MAYVILLE - Most towns in Chautauqua County may be forced to override the 2 percent tax cap next year due to a change in workers' compensation charges.
Billing the towns rather than doing a chargeback will most likely cause 2013 town budgets to increase, according to Susan Marsh, county finance director.
Marsh said the county eliminated chargebacks of workers' compensation after a state audit showed $69,000 in tax cap overrides. Because chargebacks were not included as part of its tax levy calculations, the county went over its limit.
As a result, towns now will be billed directly from the county, as is the current practice for villages and cities. In turn, towns will increase their tax levy to make up the difference.
"Instead of a town getting a bill each year, we would give them a chargeback," Marsh said. "All the municipalities will now get billed. We're going to bill everyone so it's all even."
The shift in costs will likely force towns to exceed their 2 percent tax cap next year. That doesn't necessarily mean taxes will go up, however. As the towns tax levy's increase, the county's will decrease proportionately.
"Towns will probably need to override their tax cap for this one-time increase," Marsh said. "It doesn't mean someone's taxes are going to go up, it just means the cost goes from one line to another.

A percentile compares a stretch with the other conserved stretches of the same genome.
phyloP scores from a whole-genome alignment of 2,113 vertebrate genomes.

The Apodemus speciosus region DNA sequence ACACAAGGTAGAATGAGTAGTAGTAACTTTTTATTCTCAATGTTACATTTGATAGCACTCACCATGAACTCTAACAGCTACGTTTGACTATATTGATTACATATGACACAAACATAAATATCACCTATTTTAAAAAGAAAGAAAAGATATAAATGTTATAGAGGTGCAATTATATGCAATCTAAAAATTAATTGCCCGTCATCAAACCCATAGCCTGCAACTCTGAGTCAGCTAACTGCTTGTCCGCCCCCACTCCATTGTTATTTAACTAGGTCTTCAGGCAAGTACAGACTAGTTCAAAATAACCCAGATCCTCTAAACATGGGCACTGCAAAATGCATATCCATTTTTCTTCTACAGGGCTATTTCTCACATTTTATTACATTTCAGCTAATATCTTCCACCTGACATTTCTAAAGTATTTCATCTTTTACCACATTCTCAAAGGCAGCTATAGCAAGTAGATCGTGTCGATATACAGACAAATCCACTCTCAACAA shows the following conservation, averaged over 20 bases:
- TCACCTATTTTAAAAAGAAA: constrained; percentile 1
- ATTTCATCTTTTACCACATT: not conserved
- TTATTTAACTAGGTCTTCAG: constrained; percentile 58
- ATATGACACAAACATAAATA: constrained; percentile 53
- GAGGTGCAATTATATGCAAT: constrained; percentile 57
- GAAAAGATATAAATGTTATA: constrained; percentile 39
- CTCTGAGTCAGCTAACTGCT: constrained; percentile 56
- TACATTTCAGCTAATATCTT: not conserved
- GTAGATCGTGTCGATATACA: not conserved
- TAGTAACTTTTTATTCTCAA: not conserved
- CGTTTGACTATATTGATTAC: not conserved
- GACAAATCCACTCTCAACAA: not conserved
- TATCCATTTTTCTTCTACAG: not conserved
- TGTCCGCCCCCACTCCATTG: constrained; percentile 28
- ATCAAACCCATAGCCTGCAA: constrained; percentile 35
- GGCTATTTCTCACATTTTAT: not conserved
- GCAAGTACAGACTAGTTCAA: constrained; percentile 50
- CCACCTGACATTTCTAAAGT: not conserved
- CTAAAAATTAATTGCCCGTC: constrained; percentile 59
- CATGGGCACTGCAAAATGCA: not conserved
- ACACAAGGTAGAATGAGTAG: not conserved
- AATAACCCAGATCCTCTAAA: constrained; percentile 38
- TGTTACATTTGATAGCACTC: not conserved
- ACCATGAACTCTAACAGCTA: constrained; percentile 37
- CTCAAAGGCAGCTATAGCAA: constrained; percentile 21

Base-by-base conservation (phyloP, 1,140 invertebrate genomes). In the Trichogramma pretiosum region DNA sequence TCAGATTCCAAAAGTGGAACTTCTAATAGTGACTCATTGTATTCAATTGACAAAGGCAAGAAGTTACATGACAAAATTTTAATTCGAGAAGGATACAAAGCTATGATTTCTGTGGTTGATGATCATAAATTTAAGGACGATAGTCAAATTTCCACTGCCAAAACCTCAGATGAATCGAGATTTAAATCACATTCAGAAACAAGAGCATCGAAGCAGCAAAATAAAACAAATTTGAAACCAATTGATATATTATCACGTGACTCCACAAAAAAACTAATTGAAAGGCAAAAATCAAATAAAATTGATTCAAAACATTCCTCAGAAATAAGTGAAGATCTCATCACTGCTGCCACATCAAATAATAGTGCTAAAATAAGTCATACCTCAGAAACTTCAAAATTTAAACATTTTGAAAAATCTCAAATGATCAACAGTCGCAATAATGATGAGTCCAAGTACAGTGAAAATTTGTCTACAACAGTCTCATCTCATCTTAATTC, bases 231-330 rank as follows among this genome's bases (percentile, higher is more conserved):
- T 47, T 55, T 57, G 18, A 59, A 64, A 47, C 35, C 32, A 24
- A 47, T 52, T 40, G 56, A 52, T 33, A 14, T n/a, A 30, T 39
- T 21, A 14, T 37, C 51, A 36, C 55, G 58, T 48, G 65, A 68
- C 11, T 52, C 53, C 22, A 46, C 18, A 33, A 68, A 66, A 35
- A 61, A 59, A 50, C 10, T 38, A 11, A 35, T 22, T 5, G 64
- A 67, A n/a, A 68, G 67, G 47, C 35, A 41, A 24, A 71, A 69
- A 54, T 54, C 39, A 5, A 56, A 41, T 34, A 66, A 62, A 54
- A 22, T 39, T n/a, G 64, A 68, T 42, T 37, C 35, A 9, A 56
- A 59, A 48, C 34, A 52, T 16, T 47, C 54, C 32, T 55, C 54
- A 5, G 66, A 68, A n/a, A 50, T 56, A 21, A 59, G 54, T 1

"Instead of taxpayers paying for worker's compensation as a chargeback on their real property bill, they will pay to the towns. If a town increase its taxes along with the worker's compensation cost, then taxes will overall go up."
The Chautauqua Town Board already has voted to override its tax cap due to the shift in costs.
"Our (2013) budget is blown. That's it in a nutshell," said Don Emhardt, Chautauqua town supervisor, at a recent public hearing.
Emhardt said the town, which isn't projected to increase local spending, is expecting its tax burden to inflate by $140,000 next year.
Other towns, such as Ellicott, are still in the process of determining the best course of action to handle the new shift in responsibility to the towns of Chautauqua County.
According to Cecil Miller, town supervisor for Ellicott, the town will likely approve a resolution to set up a public hearing to override the 2 percent tax cap at its next meeting on Oct. 1. If the resolution is passed, the public hearing to override the 2 percent tax cap will be set for Oct. 15.
"I can't say enough that this will likely not result in an additional expense for the taxpayer," said Miller. "This is simply different accounting in the town's tax budget. That is the important aspect to understand."
Remington Whitcomb contributed to this article.